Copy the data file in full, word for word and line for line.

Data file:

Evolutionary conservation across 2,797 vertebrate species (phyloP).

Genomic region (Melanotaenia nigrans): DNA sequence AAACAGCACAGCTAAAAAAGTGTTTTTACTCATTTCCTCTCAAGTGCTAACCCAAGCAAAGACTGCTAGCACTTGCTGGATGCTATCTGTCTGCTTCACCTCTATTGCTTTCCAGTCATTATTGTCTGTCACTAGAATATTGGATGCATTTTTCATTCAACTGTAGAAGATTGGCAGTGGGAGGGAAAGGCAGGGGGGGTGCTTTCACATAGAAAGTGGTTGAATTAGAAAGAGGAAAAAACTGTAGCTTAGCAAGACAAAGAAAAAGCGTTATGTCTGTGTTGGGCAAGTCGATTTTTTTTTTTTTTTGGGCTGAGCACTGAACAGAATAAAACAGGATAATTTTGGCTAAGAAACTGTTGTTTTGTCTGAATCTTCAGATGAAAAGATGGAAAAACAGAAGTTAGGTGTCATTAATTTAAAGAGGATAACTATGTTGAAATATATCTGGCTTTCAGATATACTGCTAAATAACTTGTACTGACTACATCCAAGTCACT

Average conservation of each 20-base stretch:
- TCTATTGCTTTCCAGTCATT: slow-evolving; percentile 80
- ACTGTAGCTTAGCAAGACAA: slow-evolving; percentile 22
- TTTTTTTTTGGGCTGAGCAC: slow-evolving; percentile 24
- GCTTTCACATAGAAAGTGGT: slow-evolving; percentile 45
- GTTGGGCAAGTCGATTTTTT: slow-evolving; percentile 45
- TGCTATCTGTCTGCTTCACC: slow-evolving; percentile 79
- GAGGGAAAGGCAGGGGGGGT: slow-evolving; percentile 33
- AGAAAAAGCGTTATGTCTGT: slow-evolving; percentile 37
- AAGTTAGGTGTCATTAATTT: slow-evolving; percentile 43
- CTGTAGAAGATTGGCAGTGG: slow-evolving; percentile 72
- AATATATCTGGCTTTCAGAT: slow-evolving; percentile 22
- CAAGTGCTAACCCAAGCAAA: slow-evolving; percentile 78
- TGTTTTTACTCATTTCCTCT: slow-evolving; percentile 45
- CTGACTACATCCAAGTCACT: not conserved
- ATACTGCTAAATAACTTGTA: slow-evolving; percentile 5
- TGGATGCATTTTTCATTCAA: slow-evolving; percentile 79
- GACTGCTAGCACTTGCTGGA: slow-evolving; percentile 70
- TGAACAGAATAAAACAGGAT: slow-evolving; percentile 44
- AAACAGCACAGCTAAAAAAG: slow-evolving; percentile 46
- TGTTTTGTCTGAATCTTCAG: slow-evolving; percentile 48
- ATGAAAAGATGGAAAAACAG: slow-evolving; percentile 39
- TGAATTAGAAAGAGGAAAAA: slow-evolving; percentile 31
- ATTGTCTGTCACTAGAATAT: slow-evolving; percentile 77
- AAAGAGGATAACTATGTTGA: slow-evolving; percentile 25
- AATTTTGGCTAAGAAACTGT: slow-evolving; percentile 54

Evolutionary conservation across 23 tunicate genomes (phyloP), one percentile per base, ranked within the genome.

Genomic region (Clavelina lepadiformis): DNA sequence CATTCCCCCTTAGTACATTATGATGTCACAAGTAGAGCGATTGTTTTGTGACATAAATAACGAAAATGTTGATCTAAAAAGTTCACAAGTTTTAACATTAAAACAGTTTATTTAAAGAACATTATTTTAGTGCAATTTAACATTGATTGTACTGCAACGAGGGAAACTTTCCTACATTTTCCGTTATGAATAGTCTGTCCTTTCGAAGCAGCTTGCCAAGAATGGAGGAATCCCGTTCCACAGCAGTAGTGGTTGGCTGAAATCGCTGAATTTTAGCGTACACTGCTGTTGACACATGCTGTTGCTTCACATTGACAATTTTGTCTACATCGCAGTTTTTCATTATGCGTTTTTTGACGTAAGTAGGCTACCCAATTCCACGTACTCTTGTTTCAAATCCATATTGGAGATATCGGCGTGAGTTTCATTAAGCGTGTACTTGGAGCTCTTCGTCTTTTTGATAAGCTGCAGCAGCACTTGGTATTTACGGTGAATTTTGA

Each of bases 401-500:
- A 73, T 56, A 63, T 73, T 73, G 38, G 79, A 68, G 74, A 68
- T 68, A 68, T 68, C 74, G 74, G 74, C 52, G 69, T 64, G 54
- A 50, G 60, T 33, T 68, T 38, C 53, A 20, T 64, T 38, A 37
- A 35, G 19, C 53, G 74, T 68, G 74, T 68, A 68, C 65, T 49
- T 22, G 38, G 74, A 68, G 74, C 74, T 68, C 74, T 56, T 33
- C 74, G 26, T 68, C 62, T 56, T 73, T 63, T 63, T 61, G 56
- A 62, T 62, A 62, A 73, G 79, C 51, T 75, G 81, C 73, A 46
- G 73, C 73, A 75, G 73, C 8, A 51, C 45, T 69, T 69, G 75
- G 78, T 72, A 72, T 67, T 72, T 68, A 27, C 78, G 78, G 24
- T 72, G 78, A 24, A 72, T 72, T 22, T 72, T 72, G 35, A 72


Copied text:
Evolutionary conservation across 2,797 vertebrate species (phyloP).

Genomic region (Melanotaenia nigrans): DNA sequence AAACAGCACAGCTAAAAAAGTGTTTTTACTCATTTCCTCTCAAGTGCTAACCCAAGCAAAGACTGCTAGCACTTGCTGGATGCTATCTGTCTGCTTCACCTCTATTGCTTTCCAGTCATTATTGTCTGTCACTAGAATATTGGATGCATTTTTCATTCAACTGTAGAAGATTGGCAGTGGGAGGGAAAGGCAGGGGGGGTGCTTTCACATAGAAAGTGGTTGAATTAGAAAGAGGAAAAAACTGTAGCTTAGCAAGACAAAGAAAAAGCGTTATGTCTGTGTTGGGCAAGTCGATTTTTTTTTTTTTTTGGGCTGAGCACTGAACAGAATAAAACAGGATAATTTTGGCTAAGAAACTGTTGTTTTGTCTGAATCTTCAGATGAAAAGATGGAAAAACAGAAGTTAGGTGTCATTAATTTAAAGAGGATAACTATGTTGAAATATATCTGGCTTTCAGATATACTGCTAAATAACTTGTACTGACTACATCCAAGTCACT

Average conservation of each 20-base stretch:
- TCTATTGCTTTCCAGTCATT: slow-evolving; percentile 80
- ACTGTAGCTTAGCAAGACAA: slow-evolving; percentile 22
- TTTTTTTTTGGGCTGAGCAC: slow-evolving; percentile 24
- GCTTTCACATAGAAAGTGGT: slow-evolving; percentile 45
- GTTGGGCAAGTCGATTTTTT: slow-evolving; percentile 45
- TGCTATCTGTCTGCTTCACC: slow-evolving; percentile 79
- GAGGGAAAGGCAGGGGGGGT: slow-evolving; percentile 33
- AGAAAAAGCGTTATGTCTGT: slow-evolving; percentile 37
- AAGTTAGGTGTCATTAATTT: slow-evolving; percentile 43
- CTGTAGAAGATTGGCAGTGG: slow-evolving; percentile 72
- AATATATCTGGCTTTCAGAT: slow-evolving; percentile 22
- CAAGTGCTAACCCAAGCAAA: slow-evolving; percentile 78
- TGTTTTTACTCATTTCCTCT: slow-evolving; percentile 45
- CTGACTACATCCAAGTCACT: not conserved
- ATACTGCTAAATAACTTGTA: slow-evolving; percentile 5
- TGGATGCATTTTTCATTCAA: slow-evolving; percentile 79
- GACTGCTAGCACTTGCTGGA: slow-evolving; percentile 70
- TGAACAGAATAAAACAGGAT: slow-evolving; percentile 44
- AAACAGCACAGCTAAAAAAG: slow-evolving; percentile 46
- TGTTTTGTCTGAATCTTCAG: slow-evolving; percentile 48
- ATGAAAAGATGGAAAAACAG: slow-evolving; percentile 39
- TGAATTAGAAAGAGGAAAAA: slow-evolving; percentile 31
- ATTGTCTGTCACTAGAATAT: slow-evolving; percentile 77
- AAAGAGGATAACTATGTTGA: slow-evolving; percentile 25
- AATTTTGGCTAAGAAACTGT: slow-evolving; percentile 54

Evolutionary conservation across 23 tunicate genomes (phyloP), one percentile per base, ranked within the genome.

Genomic region (Clavelina lepadiformis): DNA sequence CATTCCCCCTTAGTACATTATGATGTCACAAGTAGAGCGATTGTTTTGTGACATAAATAACGAAAATGTTGATCTAAAAAGTTCACAAGTTTTAACATTAAAACAGTTTATTTAAAGAACATTATTTTAGTGCAATTTAACATTGATTGTACTGCAACGAGGGAAACTTTCCTACATTTTCCGTTATGAATAGTCTGTCCTTTCGAAGCAGCTTGCCAAGAATGGAGGAATCCCGTTCCACAGCAGTAGTGGTTGGCTGAAATCGCTGAATTTTAGCGTACACTGCTGTTGACACATGCTGTTGCTTCACATTGACAATTTTGTCTACATCGCAGTTTTTCATTATGCGTTTTTTGACGTAAGTAGGCTACCCAATTCCACGTACTCTTGTTTCAAATCCATATTGGAGATATCGGCGTGAGTTTCATTAAGCGTGTACTTGGAGCTCTTCGTCTTTTTGATAAGCTGCAGCAGCACTTGGTATTTACGGTGAATTTTGA

Each of bases 401-500:
- A 73, T 56, A 63, T 73, T 73, G 38, G 79, A 68, G 74, A 68
- T 68, A 68, T 68, C 74, G 74, G 74, C 52, G 69, T 64, G 54
- A 50, G 60, T 33, T 68, T 38, C 53, A 20, T 64, T 38, A 37
- A 35, G 19, C 53, G 74, T 68, G 74, T 68, A 68, C 65, T 49
- T 22, G 38, G 74, A 68, G 74, C 74, T 68, C 74, T 56, T 33
- C 74, G 26, T 68, C 62, T 56, T 73, T 63, T 63, T 61, G 56
- A 62, T 62, A 62, A 73, G 79, C 51, T 75, G 81, C 73, A 46
- G 73, C 73, A 75, G 73, C 8, A 51, C 45, T 69, T 69, G 75
- G 78, T 72, A 72, T 67, T 72, T 68, A 27, C 78, G 78, G 24
- T 72, G 78, A 24, A 72, T 72, T 22, T 72, T 72, G 35, A 72